In Maputo, the Breathing Wall actually became a typical feature of residential architecture in the early 1990s. For FAPF director João Tique, two reasons account for this development: On the one hand, the 1992 peace treaty lead almost immediately to a social (and economic) differentiation of Mozambique’s society and urban landscape. Perforated walls allowed for additional security where walls with windows did not seem appropriate anymore. On the other hand, the Breathing Wall was a personal favorite of José Forjaz, the FAPF’s first director in the late 1980s. While Forjaz explicitly used this feature to provide more security (for example in the case of an annex building to the FAPF itself), he also used it to design buildings that suited the climatic conditions, in line with his knowledge and appreciation of European and US-American debates around ecological and sustainable architecture. With both students and staff members frequently moving between the faculty and jobs at Forjaz’ private firm, the Breathing Wall became a trade mark of the “Maputo School” of architecture.However, the Breathing Wall can now also be found as part of buildings that are not designed by formally trained architects.
These considerations show that there are in fact several possible points of departure for in-depths studies of the contexts and implications of Maputo’s Breathing Walls as an expression of something that could be called banal transnationalism.
- Did the journey of Maputo’s Breathing Walls begin in Anglophone Africa? Did the translations from West African “traditional” architecture to Tropical Modernism and back to Maputo’s “ordinary” architecture begin at the AA and end in Mapulene and Zimpeto? The archives of Mozambique’s colonial research institutions such as the Laboratório de Engenharia de Moçambiqueor the Gabinete de Urbanização e Habitação da Região de Lourenço Marquesshow that the writings of Fry and Owumuyila were accessible in Portuguese Africa. And José Forjaz was clearly aware not only of the ecological benefit, but also of the aesthetic history of this architectural element. Or did this element mainly stem from Mozambique’s very own “traditional” architecture?
- To what extent did – and does – the FAPF have an impact on informal architecture in the city?
- To what extent are security, climate, and aethetics factors for design?
- What can we learn from a mutual entanglement between local varieties of the Breathing Wall and the recent transnational architectural production in Maputo by Chinese, South African, Portuguese, and Turkish construction enterprises?
This lack of research has a lot to do with a predominantly Western gaze on Africa’s architectural history and is related to a general absence of original writing of architectural history in African academia, see Okoye, Ikem Stanley (2002), Architecture, History, and the Debate on Identity in Ethiopia, Ghana, Nigeria, and South Africa, in: The Journal of the Society of Architectural Historians, 61, 3, pp. 381-396, and Aradeon, David (1981), Space and House Form. Teaching Cultural Significance to Nigerian Students, in: Journal of Architectural Education, 35, 1, pp. 25-27. So far, it is easier to find studies of banal modernism as side products of anthropological research than in architectural history, see Nielsen, Morten (2016), Into Architecture. House-building and acentered personhood in Maputo, Mozambique, in: Mikkel Bille and Tim Flohr Sørensen (eds.): Elements of Architecture. Assembling Archaeology, Atmosphere and the Performance of Building Spaces, London: Routledge, pp. 273-287.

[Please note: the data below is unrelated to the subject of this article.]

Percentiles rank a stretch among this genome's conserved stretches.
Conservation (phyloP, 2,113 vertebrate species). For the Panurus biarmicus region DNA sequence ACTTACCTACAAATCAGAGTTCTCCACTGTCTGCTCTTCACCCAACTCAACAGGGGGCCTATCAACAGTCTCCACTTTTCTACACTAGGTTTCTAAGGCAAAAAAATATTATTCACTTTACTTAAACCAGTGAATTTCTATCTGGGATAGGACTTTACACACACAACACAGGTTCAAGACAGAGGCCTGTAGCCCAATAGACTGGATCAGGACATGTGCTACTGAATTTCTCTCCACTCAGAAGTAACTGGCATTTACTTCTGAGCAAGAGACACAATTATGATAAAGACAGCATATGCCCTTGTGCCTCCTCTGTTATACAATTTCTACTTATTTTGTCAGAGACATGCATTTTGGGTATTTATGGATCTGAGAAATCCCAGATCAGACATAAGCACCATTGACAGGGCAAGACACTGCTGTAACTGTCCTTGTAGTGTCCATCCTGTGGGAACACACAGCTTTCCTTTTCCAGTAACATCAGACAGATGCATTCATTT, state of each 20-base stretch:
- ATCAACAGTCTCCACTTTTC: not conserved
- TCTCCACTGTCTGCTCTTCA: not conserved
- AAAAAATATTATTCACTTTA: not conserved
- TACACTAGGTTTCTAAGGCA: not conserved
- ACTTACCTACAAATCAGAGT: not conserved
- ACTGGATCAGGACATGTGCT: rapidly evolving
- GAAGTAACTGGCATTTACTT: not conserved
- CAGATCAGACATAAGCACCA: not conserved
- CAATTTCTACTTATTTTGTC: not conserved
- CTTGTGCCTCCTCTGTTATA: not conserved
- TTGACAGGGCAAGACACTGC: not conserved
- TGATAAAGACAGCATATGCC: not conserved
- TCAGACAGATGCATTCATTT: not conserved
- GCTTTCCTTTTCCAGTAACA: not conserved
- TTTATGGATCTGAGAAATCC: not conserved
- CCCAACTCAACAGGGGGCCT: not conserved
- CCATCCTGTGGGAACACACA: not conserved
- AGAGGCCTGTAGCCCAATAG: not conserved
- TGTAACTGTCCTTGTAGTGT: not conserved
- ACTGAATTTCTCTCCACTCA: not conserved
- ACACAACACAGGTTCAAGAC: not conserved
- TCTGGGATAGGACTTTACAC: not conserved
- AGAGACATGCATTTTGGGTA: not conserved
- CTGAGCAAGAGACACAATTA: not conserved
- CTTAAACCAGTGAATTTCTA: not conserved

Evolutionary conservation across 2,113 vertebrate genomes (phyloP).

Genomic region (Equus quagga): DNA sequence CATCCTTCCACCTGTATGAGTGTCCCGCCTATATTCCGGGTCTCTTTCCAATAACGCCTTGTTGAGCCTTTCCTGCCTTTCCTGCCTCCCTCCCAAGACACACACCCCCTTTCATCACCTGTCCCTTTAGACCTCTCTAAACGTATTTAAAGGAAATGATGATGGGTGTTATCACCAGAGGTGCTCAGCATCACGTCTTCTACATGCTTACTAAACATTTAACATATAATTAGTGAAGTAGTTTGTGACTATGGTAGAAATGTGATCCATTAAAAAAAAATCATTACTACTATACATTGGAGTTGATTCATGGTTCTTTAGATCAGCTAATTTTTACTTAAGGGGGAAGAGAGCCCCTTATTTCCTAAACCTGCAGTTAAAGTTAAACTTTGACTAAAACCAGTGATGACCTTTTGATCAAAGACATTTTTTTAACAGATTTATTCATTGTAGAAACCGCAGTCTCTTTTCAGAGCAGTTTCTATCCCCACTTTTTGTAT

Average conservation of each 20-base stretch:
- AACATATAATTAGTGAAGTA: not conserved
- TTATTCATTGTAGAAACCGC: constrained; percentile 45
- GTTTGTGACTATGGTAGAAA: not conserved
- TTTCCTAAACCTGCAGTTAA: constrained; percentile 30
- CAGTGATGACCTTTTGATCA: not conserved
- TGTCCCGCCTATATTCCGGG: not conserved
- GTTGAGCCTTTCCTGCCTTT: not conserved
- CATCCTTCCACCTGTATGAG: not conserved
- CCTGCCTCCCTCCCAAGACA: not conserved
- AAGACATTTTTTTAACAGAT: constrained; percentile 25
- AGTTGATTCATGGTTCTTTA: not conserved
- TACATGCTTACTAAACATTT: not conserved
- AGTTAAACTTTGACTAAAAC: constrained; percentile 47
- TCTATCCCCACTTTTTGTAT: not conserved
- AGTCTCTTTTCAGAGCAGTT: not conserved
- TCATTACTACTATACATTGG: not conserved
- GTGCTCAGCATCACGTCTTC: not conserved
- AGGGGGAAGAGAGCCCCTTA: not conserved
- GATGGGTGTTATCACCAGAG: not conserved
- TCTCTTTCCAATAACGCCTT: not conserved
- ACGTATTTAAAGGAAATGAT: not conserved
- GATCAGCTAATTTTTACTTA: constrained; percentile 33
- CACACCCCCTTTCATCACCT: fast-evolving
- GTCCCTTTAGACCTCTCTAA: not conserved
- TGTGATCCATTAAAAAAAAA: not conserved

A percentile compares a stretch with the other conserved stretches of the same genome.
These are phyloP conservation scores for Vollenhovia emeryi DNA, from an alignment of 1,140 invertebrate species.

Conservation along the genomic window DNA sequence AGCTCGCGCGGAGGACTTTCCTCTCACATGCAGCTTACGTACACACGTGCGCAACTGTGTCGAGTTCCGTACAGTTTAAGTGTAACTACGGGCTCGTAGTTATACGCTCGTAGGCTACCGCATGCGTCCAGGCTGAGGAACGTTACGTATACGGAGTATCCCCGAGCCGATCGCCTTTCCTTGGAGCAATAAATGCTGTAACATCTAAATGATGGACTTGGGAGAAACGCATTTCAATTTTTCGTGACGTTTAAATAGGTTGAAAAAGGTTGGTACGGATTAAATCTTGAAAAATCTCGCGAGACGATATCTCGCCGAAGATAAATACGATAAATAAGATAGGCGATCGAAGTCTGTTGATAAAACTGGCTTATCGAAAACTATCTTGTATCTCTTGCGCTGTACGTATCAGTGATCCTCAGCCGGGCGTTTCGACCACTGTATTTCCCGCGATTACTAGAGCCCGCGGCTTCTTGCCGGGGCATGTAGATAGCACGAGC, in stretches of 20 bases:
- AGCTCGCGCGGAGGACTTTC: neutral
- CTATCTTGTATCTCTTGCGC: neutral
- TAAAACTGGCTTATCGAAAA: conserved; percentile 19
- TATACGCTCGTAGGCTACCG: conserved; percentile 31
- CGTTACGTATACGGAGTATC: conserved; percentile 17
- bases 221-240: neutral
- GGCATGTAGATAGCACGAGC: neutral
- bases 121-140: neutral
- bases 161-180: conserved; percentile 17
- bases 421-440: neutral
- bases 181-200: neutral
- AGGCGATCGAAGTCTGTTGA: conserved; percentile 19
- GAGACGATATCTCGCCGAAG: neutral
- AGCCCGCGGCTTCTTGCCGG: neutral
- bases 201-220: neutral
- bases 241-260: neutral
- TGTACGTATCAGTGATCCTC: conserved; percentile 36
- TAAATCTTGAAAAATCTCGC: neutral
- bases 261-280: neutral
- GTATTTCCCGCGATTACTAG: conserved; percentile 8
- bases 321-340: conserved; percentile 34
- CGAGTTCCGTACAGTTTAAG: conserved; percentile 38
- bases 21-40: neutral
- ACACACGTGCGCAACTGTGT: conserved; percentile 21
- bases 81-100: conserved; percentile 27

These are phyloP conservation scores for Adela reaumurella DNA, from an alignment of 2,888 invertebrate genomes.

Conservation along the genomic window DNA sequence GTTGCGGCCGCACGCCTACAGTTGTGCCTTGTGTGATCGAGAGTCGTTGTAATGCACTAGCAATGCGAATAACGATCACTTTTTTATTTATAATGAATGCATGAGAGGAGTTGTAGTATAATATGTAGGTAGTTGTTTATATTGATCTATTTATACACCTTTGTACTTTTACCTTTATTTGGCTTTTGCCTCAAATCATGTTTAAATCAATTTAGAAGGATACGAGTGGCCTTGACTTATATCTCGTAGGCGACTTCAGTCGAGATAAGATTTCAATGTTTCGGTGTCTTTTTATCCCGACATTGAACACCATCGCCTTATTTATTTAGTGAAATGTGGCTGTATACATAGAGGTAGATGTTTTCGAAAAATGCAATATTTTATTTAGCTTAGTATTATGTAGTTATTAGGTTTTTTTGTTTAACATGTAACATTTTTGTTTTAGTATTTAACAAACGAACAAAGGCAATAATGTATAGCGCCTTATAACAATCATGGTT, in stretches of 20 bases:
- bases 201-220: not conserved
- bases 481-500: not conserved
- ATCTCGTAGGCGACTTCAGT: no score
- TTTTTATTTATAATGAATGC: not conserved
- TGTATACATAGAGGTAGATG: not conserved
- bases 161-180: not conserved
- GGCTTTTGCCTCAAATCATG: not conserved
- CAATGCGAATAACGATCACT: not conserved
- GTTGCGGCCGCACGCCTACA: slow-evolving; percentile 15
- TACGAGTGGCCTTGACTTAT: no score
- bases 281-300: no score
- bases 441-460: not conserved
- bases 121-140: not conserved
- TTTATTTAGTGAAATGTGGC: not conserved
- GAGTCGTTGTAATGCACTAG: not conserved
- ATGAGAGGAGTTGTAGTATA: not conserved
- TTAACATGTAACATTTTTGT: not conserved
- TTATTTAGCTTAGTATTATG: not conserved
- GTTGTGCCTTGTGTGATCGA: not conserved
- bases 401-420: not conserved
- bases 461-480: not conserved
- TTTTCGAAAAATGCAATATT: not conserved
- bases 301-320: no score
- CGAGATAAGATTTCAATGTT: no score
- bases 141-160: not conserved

See Fry, Maxwell and Drew, Jane (1964), Tropical Architecture in the dry and humid zones, Batsford; Kultermann, Udo (1969), New Directions in African Architecture, New York: Braziller.
See Uduku, Ola (2006), Modernist Architecture and ‘the Tropical’ in West Africa. The Tropical Architecture Movement in West Africa, 1948–1970, in: Habitat International, 30, pp. 396–411; Le Roux, Hannah (2004), Building on the Boundary. Modern Architecture in the Tropics, in: Social Identities, 10, 4, pp. 439-453; Le Roux, Hannah (2004), Modern Architecture in Post-Colonial Ghana and Nigeria, in: Architectural History, 47, pp. 361-392; Le Roux, Hannah (2003), The Networks of Tropical Architecture, The Journal of Architecture, 8, 3, pp. 337-354; Herz, Manuel (Ed.) (2015), African Modernism. The Architecture of Independence. Ghana, Senegal, Cote d’Ivoire, Kenya, Zambia, Zürich: Park Books.
Interview with João Tique, Maputo, February 19 2019.